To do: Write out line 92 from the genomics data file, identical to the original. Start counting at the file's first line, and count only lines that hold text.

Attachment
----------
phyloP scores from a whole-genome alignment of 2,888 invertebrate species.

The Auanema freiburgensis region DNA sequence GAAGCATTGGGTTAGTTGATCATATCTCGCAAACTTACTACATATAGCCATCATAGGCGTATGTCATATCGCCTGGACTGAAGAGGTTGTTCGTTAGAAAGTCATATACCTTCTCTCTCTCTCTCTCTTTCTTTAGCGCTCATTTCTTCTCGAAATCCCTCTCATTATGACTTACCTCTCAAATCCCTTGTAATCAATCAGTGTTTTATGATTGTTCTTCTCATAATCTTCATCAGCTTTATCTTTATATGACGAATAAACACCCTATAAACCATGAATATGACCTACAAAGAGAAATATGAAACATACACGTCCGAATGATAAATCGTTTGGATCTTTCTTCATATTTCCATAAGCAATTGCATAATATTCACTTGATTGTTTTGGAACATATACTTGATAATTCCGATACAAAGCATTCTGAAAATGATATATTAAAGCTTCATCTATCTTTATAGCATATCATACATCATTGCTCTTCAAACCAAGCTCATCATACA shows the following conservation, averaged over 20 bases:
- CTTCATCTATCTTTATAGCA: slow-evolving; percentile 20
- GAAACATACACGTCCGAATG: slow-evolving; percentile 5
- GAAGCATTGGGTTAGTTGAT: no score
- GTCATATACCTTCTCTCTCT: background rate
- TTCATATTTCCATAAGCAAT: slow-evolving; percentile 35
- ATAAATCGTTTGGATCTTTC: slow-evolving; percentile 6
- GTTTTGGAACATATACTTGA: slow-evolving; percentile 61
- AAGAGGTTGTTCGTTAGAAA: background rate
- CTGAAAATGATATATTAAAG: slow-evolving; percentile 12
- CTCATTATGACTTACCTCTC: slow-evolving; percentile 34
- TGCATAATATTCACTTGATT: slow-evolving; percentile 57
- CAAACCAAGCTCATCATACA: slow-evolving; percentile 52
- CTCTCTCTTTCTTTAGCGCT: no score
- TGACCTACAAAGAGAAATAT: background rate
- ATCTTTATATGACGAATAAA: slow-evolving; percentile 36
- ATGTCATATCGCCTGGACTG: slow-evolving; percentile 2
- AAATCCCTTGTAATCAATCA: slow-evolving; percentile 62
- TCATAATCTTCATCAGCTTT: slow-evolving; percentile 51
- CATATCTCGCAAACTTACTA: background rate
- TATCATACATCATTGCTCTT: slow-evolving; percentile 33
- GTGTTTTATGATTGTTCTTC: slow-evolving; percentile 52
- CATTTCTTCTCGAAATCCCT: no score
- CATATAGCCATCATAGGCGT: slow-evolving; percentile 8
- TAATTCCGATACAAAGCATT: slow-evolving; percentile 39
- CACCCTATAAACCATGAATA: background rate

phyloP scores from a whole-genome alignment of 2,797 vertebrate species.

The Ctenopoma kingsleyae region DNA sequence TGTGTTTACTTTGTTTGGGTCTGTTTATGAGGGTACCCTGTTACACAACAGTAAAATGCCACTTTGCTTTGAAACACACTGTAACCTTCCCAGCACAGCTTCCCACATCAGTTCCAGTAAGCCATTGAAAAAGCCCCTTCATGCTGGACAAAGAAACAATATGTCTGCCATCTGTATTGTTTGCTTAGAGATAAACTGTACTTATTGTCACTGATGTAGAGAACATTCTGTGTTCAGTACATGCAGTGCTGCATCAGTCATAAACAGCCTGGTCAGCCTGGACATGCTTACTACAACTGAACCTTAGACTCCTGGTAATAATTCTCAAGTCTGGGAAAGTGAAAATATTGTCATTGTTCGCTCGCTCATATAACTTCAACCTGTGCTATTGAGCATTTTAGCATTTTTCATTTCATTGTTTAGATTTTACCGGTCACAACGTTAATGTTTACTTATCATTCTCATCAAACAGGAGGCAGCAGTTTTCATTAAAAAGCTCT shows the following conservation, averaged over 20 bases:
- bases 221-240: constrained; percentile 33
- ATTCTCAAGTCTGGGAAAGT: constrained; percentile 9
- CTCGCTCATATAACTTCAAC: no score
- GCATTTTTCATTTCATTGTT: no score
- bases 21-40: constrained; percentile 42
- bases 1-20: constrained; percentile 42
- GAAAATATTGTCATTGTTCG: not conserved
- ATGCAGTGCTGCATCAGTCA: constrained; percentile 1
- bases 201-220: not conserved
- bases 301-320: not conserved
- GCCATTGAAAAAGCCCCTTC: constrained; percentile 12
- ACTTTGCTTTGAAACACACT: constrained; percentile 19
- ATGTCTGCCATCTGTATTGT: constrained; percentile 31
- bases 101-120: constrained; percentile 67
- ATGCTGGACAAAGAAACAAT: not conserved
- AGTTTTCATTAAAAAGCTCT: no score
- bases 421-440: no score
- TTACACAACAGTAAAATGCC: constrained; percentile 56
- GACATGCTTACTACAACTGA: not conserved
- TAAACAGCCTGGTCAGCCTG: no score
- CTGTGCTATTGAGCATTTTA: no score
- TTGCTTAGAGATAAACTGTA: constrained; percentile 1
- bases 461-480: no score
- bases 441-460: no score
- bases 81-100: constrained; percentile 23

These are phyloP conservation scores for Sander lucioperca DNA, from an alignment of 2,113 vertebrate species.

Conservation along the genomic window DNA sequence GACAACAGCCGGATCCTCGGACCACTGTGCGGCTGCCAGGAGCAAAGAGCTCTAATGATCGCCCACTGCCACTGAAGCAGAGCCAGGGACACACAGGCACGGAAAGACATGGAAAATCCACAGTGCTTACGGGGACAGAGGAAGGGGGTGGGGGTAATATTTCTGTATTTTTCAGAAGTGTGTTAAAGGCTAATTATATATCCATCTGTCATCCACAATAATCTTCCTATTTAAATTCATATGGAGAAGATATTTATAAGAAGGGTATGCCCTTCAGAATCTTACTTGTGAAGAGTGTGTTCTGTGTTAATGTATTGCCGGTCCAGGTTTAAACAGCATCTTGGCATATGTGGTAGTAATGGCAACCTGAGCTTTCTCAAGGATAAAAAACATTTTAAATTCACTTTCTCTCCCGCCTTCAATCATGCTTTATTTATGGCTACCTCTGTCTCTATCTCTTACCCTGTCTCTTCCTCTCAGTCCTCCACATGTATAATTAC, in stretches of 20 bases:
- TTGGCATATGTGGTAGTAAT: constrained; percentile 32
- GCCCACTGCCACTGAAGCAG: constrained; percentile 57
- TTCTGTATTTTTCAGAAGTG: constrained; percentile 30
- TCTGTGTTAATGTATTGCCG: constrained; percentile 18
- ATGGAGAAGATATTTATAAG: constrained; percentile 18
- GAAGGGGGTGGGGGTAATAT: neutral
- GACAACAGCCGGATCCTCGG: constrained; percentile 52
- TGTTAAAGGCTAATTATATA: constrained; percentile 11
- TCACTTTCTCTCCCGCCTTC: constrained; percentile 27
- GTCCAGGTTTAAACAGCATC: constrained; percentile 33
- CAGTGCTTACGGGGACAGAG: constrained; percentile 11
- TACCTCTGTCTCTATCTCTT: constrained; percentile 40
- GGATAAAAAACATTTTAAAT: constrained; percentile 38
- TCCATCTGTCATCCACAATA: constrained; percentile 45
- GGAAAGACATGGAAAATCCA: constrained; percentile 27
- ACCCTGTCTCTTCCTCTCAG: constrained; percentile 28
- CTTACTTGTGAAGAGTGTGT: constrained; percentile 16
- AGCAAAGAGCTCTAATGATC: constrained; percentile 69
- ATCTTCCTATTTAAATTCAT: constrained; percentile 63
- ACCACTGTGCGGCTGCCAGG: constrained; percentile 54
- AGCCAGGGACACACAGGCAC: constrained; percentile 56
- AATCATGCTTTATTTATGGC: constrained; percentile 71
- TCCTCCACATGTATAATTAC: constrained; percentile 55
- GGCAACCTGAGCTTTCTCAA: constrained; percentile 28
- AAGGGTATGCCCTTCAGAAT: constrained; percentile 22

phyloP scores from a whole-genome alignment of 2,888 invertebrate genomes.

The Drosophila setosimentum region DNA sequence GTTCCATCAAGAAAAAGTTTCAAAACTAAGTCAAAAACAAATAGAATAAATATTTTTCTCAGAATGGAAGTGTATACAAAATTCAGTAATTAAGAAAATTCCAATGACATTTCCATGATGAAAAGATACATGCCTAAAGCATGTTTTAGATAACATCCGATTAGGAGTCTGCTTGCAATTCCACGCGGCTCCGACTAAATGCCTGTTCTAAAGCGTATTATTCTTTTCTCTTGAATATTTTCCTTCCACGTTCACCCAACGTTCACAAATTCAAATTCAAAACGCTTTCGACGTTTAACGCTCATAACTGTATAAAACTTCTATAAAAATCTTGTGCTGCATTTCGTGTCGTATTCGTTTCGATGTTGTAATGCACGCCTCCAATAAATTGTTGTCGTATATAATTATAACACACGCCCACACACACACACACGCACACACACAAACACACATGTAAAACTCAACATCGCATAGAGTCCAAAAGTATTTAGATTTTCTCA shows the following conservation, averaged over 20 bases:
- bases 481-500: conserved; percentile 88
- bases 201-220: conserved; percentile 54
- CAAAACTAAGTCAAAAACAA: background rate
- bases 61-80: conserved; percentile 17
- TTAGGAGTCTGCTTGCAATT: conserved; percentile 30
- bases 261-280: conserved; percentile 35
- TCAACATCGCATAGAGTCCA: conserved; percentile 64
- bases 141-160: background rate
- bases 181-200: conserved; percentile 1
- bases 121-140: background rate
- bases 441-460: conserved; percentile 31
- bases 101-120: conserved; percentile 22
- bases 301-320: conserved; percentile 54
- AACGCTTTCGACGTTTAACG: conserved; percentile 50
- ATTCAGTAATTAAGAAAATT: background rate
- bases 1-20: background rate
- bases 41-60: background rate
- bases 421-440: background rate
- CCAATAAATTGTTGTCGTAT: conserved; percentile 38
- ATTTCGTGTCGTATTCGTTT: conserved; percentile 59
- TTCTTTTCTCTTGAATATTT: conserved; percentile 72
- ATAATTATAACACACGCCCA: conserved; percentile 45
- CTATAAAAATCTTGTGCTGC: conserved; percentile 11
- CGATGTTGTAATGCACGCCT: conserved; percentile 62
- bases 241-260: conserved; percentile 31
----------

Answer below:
- bases 181-200: conserved; percentile 1